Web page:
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Heeramandi series review Sinha and Koirala

HEERAMANDI Turns Lavish Extravagance Into Meaningful Storytelling

Heeramandi is the latest from Indian auteur filmmaker, Sanjay Leela Bhansali. The legendary filmmaker’s new Netflix original series is almost like his greatest hits, weaved into a new story with wonderful characters, and powerful performances that leave you in awe of the incredible ensemble cast. And while absolutely gorgeous to look at in every way, Heeramandi: The Diamond Bazaar is quite a dramatic entry in the collection of stories that are set in pre-independence India. And actually ends up having something to say. Read on for my Heeramandi series review

Please note that the following Heeramandi series review will include many spoilers. You can find my non-spoiler review of the Heeramandi premiere here

What Is Heeramandi All About?

Heeramandi series review cast.

Images via Netflix.

Heeramandi is Bhansali’s first series, and it’s an absolute success in this critic’s opinion. The magnum opus is all about Tawaifs, Indian courtesans who enjoyed much power and influence in pre-independent India. This story specifically focuses on the city of Lahore in the 1940s. Heeramandi, translating directly into a Diamond Bazaar, is the part of the city where an entire community of courtesans perform for Nawabs, the even more affluent Indian community back then. The Nawabs were also close with the British occupiers of India of that time. But Heeramandi showcases how all were subject to the whims of the occupants of Heeramandi. That is, until they weren’t.

Tawaifs share many similarities with a concept that may be more familiar in the West, that of the Geisha. Both feature women who are multi-talented in arts and politics and who offer emotional and intellectual companionship along with the physical. Heermandi shows a time in Indian history when society’s stigmas around Tawaifs didn’t really exist. Instead, they were respected members of society, providing entertainment and in some cases, even acting as a rite of passage for young Nawabs looking an education in the ways of the world. Frequenting courtesan houses, or having a Tawaif mistress was not only accepted but seen as something only the affluent and elite of society could indulge in. 

Heermandi’s Story Is All Drama And We Are Here For It 

Heeramandi series review Sinha

Images via Netflix.

The story opens with Mallikajaan, the Huzur, or Madam or Shahi Mahal, the most prominent courtesan house in Heeramandi. She is the Queen of Heeramandi. With a brutal rise to her current position, it’s Mallikajaan’s world and everyone else is just living in it. The larger story of Heeramandi focuses on Mallikajaan (Manisha Koirala) and her family. Mallika’s eldest is Bibbojaan (Aditi Rao Hydari), a renowned Tawaif famous for her voice, and the youngest is Alam (Sharmin Segal), a poet with larger dreams than being a courtesan. Complicating things is Mallikajaan’s younger sister Waheeda (Sanjeeda Sheikh) who is emotionally abused by Mallikajan, by dangling the promise of giving Waheeda her own courtesan house to rule over as Madam.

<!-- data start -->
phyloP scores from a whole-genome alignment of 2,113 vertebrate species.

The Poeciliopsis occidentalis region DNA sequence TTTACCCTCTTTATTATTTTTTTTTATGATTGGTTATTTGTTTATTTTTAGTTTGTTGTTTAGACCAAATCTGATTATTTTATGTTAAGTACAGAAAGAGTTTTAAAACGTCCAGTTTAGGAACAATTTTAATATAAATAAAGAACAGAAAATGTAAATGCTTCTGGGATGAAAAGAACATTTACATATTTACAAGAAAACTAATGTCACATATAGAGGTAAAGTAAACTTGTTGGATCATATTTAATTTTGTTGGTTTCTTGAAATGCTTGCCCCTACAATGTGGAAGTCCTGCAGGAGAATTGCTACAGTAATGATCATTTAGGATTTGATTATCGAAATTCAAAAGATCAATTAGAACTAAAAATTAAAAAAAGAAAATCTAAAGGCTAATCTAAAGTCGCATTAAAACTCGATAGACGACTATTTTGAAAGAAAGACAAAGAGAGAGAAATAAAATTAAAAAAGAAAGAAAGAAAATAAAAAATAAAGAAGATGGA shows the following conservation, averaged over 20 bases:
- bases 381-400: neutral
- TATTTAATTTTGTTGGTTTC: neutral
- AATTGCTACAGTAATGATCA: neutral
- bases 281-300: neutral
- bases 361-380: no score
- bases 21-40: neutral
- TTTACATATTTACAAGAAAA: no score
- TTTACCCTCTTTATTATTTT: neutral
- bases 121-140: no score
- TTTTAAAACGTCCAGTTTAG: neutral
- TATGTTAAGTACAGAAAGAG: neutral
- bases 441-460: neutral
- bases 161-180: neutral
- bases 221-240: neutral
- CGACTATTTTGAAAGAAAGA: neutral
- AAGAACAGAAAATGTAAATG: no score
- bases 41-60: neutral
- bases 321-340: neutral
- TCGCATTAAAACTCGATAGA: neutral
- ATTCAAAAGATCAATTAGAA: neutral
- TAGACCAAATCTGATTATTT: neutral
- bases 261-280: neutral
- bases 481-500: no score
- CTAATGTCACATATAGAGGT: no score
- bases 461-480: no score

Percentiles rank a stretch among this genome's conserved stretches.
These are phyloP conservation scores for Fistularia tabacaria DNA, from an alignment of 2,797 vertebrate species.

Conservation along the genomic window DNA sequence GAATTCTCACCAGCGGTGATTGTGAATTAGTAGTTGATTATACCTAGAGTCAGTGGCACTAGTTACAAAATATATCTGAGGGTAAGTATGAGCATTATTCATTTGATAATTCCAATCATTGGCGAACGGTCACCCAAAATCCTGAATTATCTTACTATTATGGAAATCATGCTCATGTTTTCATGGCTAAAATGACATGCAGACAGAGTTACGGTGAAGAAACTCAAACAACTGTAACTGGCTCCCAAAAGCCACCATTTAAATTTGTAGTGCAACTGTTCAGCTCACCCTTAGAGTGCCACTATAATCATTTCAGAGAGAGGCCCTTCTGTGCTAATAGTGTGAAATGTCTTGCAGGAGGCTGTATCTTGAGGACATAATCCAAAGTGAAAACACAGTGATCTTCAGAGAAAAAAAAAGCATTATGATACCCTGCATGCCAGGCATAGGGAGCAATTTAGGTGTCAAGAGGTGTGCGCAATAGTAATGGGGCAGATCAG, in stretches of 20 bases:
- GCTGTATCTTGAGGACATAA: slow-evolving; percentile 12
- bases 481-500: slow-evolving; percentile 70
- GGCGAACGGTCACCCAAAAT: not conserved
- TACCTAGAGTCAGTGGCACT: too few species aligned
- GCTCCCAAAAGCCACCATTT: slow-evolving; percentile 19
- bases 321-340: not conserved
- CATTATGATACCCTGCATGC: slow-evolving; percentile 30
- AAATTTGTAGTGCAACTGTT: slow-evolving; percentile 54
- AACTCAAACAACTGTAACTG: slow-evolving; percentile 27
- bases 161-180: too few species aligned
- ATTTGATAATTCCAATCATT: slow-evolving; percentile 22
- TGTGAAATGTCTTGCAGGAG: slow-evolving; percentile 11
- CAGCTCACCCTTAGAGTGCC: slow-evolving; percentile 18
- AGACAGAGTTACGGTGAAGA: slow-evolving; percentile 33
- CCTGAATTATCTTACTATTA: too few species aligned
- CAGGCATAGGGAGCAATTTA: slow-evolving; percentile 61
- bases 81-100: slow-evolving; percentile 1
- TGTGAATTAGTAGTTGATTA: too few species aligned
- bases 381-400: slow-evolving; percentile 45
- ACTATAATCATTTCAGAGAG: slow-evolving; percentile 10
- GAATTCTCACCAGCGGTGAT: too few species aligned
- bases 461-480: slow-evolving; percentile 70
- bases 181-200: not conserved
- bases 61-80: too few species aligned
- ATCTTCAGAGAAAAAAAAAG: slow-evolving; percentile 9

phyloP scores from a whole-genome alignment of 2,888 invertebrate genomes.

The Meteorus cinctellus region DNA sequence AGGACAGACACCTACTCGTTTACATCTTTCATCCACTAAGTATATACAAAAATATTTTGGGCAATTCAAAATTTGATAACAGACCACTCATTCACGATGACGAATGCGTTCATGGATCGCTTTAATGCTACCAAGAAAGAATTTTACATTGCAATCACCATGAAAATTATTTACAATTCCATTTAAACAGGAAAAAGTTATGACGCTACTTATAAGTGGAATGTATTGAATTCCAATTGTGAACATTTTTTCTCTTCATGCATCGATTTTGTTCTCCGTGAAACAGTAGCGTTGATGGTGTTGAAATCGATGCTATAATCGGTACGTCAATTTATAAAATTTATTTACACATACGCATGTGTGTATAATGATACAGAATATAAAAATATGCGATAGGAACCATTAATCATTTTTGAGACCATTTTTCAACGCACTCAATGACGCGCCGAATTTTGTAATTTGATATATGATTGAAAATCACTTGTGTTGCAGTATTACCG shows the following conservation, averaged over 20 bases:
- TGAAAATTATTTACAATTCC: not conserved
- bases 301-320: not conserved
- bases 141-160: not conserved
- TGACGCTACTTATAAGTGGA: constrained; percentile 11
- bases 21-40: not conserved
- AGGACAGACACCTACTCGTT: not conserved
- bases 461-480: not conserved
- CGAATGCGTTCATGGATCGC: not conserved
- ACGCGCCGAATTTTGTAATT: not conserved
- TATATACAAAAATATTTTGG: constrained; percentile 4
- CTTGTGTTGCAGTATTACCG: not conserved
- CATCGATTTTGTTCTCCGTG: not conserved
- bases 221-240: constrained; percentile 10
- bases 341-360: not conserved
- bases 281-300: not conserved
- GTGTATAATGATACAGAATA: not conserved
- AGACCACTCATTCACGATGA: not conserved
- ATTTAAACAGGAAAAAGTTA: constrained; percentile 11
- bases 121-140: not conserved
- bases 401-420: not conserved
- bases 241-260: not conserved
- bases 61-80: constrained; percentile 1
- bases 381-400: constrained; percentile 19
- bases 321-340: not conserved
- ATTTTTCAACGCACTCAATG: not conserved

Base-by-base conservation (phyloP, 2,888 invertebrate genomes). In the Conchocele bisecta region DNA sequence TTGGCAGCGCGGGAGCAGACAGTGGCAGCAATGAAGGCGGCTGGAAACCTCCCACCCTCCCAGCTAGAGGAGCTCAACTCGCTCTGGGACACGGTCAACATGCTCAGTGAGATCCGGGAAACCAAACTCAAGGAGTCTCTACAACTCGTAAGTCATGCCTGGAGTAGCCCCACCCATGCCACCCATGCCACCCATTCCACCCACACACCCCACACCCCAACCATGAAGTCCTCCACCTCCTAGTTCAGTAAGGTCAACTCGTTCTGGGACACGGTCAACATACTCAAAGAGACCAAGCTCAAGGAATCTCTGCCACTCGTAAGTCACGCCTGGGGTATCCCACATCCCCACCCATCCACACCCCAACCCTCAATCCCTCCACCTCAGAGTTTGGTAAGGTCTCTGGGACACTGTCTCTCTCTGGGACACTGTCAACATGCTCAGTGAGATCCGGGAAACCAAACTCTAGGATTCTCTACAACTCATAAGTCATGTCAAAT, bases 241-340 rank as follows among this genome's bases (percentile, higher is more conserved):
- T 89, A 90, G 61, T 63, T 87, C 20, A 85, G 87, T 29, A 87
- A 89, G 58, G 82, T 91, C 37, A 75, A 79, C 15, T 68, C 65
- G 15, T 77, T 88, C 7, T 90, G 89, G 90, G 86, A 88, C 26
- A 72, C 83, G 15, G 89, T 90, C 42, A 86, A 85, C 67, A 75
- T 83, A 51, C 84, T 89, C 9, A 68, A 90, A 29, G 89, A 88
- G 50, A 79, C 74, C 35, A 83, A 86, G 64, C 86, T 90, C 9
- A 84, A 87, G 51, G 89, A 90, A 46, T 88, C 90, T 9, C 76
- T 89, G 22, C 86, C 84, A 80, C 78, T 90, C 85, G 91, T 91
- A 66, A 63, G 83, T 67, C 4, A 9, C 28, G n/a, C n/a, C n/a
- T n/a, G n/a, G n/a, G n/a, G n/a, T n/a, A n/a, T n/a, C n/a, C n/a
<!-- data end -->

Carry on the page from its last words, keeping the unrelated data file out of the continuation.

The intricate world of Heeramandi expands from this part of Lahore to a young Nawab, or nobleman returned from England with ideas of freedom and rebellion in his heart. So when this young Nawab, Tajdar (Taha Shah Badussha) runs into fellow poetry lover Alam, sparks fly and the star-crossed love story is set. Heermanadi juxtaposes the family drama of Mallikajaan, with this sweet love story, and a rebellion against the British subplot just simmering beneath the surface. Bhansali expertly creates an immersive world with not just the visual sheen, the stunning costumes or even the polished dialogues, but the plethora of powerful performances. 

Manisha Koirala Is The Soul Of Heeramandi

Heeramandi series review Tajdar.

Images via Netflix.

Let’s get one thing straight, Heeramandi series review is most impressed by this incredible ensemble cast that leaves you in awe of this combined talent on screen. But despite that, Heeramandi is ultimately one woman’s story and it’s a Manisha Koirala show all the way. Koirala comes out of nowhere with a performance that reminds us of her range. Bhansali gets one of, if not the best performance of Koirala’s illustrious career. This is a full circle moment seeing that 28 years ago Sanjay Leela Bhansali made his feature film directorial debut with Koirala as his lead in Khamoshi: The Musical. Seeing them reunite and with Koirala delivering this kind of a performance, blew my mind.